We found that both: knockdown of csf-1r and an increase of its expression after CSF-1 treatment have a significant impact on cancer cells. The treatment of cell with CSF-1 mimicked the presence of macrophages in the tumor microenvironment, as our previous findings have demonstrated that the presence of macrophages in the tumor microenvironment increases CSF-1R expression in cancer cells .
The results of our present study showed that knockdown of CSF-1R increased the number of apoptotic cells (Figure 5A, B). This was not related with the toxic effect of transfection reagents or procedure because in cells treated with non-coding siRNA and transfection reagent the number of apoptotic cells did not differ from the control cells. CSF-1 treatment neither caused any significant effect on apoptosis in cancer cells grown in normal medium, nor in cells grown in serum-starved conditions. Interestingly, blockade of CSF-1/CSF-1R signaling increased the number of apoptotic cells dramatically. Up-to-date there are no available reports regarding the impact of CSF-1R on apoptosis in cancer cells. However, an interesting study showed that blockade of CSF-1R by BAY 43-9006/Sorafenib increased apoptosis in Hodgkin-/Reed-Sternberg cells  and it enhanced the activity of conventional chemotherapeutics.
In all examined cell lines, we observed an increase in proliferation induced by CSF-1. The number of cells expressing Ki67 antigen was almost 10% higher in P114 and CMT-W2 cell lines (Figure 5C). However, CSF-1R silencing significantly decreased proliferation in all examined cell lines. The number of cells expressing Ki67 antigen was 15% decreased in CMT-U27 cell line, whereas in the rest of cell lines the decrease was of 4-8% (Figure 3C). It has been shown previously that in breast cancer cell lines administration of CSF-1 activates cyclin D1, as a consequence of ERK1/2 activation [17, 24].
There are few reports of CSF-1R role in tumor metastasis. Sapi et al.  injected CSF-1R overexpressing cancer cells into mice and observed increased lung metastasis in these animals. Our own results also confirm these findings, as we observed the highest expression of CSF-1R in the most malignant and metastatic mammary tumors . Results of prof. Condeelis group  indicate that both autocrine and paracrine CSF-1 loops significantly contribute to dissemination of cancer cells and progression in human breast cancer.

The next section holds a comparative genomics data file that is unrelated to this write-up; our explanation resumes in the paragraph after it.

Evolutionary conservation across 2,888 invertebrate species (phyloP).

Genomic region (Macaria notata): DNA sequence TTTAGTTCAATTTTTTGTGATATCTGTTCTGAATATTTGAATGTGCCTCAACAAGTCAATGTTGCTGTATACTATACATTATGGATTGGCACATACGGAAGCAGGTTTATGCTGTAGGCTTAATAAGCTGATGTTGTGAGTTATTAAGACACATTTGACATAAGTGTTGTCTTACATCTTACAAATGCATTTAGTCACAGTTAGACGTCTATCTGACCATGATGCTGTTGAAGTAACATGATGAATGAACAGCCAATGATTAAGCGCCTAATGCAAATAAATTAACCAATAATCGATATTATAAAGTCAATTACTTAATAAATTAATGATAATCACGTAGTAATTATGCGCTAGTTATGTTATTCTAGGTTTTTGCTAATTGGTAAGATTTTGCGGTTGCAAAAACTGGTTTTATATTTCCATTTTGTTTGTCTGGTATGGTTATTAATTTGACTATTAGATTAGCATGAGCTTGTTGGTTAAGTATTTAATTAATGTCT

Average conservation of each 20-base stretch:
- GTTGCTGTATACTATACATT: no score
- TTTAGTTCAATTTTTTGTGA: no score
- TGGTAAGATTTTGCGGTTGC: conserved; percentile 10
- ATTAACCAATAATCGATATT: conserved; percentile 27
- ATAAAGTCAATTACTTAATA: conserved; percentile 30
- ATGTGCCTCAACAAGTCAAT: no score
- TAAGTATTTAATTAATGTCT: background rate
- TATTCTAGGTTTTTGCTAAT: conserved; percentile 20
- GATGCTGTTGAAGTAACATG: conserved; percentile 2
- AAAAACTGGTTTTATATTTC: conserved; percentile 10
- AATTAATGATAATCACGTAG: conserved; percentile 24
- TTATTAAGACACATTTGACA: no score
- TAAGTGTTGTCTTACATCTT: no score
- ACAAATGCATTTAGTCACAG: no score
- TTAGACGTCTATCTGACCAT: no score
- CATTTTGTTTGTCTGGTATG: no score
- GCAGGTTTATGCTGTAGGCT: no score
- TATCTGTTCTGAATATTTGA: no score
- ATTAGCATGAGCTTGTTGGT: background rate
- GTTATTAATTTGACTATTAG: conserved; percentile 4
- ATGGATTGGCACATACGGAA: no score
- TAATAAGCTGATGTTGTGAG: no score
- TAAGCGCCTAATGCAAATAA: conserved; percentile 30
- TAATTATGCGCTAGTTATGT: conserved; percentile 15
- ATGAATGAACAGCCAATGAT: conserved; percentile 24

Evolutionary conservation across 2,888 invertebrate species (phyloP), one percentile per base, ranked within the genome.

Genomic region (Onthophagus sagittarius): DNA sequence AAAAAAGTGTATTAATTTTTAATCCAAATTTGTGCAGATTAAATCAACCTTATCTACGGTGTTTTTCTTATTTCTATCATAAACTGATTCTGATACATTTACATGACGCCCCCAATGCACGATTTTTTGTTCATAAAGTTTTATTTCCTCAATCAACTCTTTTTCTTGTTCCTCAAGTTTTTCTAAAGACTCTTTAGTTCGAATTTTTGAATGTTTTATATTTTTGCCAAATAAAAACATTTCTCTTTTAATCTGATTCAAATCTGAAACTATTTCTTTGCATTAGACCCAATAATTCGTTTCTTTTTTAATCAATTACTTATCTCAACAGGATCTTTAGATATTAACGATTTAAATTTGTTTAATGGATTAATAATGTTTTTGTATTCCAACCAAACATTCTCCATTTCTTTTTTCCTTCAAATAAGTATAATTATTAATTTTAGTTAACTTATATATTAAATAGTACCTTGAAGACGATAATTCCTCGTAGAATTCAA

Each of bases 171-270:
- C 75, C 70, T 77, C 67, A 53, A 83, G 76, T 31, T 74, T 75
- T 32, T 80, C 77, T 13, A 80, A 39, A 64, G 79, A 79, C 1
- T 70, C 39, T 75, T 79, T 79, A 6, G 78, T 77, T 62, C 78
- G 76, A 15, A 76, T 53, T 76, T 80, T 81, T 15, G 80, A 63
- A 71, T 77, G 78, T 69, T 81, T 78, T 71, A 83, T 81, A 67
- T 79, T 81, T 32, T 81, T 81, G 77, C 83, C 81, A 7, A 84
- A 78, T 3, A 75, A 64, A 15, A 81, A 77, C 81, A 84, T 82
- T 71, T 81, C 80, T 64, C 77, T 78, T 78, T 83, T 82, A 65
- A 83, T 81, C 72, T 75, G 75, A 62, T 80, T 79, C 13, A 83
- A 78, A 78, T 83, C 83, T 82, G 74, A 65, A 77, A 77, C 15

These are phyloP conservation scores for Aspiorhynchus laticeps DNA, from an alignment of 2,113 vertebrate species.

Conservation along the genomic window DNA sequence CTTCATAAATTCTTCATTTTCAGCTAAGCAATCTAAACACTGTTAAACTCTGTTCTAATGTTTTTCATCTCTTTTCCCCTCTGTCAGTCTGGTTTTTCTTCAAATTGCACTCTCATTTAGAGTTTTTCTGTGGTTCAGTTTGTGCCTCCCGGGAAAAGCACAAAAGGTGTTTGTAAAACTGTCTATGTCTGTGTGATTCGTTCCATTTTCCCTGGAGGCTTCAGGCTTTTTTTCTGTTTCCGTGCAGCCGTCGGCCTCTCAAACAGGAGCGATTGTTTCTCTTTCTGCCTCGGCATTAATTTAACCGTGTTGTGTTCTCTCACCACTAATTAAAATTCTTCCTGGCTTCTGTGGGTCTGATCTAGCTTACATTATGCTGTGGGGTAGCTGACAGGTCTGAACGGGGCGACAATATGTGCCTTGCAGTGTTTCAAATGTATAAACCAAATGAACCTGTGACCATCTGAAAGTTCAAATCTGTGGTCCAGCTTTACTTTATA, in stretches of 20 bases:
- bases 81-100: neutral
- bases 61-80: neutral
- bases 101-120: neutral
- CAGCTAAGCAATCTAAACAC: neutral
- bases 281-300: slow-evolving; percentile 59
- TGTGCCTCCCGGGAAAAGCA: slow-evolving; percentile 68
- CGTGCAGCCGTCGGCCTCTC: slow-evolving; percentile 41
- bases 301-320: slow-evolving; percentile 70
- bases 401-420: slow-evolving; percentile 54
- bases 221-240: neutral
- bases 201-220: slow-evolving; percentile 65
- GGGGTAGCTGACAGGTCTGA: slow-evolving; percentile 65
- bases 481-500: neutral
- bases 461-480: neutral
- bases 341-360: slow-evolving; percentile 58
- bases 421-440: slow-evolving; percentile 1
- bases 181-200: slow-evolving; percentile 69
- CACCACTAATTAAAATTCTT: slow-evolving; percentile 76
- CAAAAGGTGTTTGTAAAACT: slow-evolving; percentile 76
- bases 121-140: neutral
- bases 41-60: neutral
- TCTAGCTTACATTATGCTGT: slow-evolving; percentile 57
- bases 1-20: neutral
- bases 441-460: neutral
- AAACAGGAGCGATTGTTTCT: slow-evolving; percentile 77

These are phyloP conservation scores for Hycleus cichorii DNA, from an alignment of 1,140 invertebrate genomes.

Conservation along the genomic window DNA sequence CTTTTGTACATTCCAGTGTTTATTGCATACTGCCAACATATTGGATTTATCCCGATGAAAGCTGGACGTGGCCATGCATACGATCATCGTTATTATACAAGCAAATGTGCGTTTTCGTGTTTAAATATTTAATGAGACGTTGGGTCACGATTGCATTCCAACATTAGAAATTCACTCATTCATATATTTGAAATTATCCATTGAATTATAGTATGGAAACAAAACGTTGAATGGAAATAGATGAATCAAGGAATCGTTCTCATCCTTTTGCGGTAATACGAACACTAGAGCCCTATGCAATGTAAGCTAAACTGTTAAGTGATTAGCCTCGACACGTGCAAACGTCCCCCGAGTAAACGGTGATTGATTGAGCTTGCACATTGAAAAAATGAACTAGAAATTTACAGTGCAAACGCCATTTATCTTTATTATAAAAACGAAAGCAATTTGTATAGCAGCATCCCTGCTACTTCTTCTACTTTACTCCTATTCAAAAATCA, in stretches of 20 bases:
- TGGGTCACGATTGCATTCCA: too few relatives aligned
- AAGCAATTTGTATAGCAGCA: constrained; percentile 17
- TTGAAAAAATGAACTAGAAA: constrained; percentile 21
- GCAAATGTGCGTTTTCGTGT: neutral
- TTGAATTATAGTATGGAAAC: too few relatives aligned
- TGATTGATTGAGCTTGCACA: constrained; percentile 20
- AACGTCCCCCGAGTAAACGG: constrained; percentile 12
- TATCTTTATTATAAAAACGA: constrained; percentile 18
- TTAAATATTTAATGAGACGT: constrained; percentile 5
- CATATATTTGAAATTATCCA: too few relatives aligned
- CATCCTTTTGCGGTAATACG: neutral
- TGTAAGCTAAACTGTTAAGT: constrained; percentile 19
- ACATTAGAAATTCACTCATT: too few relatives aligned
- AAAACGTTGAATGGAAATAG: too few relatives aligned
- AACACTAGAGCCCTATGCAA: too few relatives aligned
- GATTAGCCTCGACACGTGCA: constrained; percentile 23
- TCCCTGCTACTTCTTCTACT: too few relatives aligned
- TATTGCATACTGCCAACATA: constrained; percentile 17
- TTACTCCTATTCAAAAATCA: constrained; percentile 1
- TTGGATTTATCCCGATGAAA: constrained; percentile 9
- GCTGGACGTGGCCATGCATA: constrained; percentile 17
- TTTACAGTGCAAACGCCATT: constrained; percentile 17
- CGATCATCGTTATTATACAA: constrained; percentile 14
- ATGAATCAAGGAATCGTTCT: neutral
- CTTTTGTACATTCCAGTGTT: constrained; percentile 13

Considering invasion and migration as steps in the metastatic cascade our results confirm that CSF-1R signaling promotes this process. We showed that treatment of cells with CSF-1 as well as csf-1r knockdown had significant effect on cancer cells migration. The “wound healing” assay showed that csf-1r specific siRNA treatment of cells significantly inhibited cancer cells migration (about 15-58% difference in “wound” closure between control cells and transfected cells) (Figure 6). On the other hand, CSF-1 treatment increased cells migration, causing about 10-34% difference in “wound” closure between control cells and cells treated with CSF-1 (Figure 6). These findings are compatible with the results of our previous study on the effect of co-culture of cancer cells and tumor-associated macrophages. We showed that the presence of macrophages in cancer cell microenvironment accelerated “wound” closure of about 30% . Based on these findings we can conclude that the used CSF-1 dose mimicked the presence of macrophages in cancer cells environment regarding the CSF-1R signaling.